...aromas of mint and hazelnut. Broad and fine-grained, with soft citrus, lanolin and hazelnut flavors nicely framed by sound acidity. Finishes quite dry, with a lightly oily texture and lovely subtle persistence. A very successful blend.
Located in Yakima Valley, WA, owner and winemaker Nina Buty believes that making Buty wine is part of a larger process, with many interconnections and contributions. She also believes that great vineyards and great wines have soul. In keeping with these beliefs, Buty is guided by a philosophy that reflects the idea of growth from body to mind to soul to spirit - with each level building on the last to create a more complex and cohesive whole. From the selection of vineyards, the methods used to farm them and the timing of harvest, to Buty's dedication to natural winemaking practices, each level plays an important role in creating Buty wine. To maintain this authenticity, whenever possible Nina emphasizes blends where all the varietals come from the same vineyard. Buy Buty and Beast (Buty's second label) wine on WineBid today.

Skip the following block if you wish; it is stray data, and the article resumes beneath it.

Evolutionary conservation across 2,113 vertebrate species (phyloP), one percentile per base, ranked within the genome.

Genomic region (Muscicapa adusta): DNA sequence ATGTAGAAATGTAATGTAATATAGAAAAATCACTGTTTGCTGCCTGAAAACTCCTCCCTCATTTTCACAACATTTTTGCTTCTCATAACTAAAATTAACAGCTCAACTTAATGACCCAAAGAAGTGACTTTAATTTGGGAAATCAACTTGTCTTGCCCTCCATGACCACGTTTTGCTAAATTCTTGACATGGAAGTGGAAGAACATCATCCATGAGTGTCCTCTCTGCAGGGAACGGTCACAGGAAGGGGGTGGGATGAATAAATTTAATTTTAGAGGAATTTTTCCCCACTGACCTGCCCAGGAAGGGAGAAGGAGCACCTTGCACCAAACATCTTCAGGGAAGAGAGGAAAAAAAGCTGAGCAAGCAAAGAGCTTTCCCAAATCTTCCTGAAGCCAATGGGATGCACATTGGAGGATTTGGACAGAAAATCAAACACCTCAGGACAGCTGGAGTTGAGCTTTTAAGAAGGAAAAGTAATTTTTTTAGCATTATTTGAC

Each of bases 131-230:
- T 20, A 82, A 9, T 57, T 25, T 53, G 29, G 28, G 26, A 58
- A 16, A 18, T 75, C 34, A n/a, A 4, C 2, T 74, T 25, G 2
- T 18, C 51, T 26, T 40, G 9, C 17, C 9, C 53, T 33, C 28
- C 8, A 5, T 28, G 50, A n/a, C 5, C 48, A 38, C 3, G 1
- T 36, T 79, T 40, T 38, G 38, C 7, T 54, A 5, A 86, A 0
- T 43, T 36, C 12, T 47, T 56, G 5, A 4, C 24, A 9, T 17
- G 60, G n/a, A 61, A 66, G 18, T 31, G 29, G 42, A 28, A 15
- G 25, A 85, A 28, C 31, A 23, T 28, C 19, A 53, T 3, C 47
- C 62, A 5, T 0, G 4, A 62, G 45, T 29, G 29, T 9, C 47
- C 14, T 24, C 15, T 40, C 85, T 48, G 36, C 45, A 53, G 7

Columbia Valley AVA is larger than some states. At 18,000 square miles, or 11 million acres, the appellation covers almost half of Washington State and a small part of Oregon on the south side of the Columbia River. Established in 1984, Columbia Valley contains numerous sub appellations within its boundaries, including Yakima Valley AVA and Walla Walla AVA, both large and important wine districts. Columbia Valley AVA, generally called the Columbia Basin by Pacific Northwesterners, is in the Columbia River Plateau, and the AVA also includes a section of northeastern Oregon. There are dozens of microclimates within this appellation of about 7,000 vineyard acres. Many kinds of grapes are grown in the Columbia Valley, though the principal grapes planted are Cabernet Sauvignon, Merlot, Chardonnay, Riesling, Syrah, Pinot Gris and Sauvignon Blanc. Eastern Washington experiences very hot summers and cold winters, and the northern latitude means that Washington vineyards receive several more hours of sun in the summer than California vineyards. Grapes in Washington therefore have time to develop significant tannins and overall ripeness.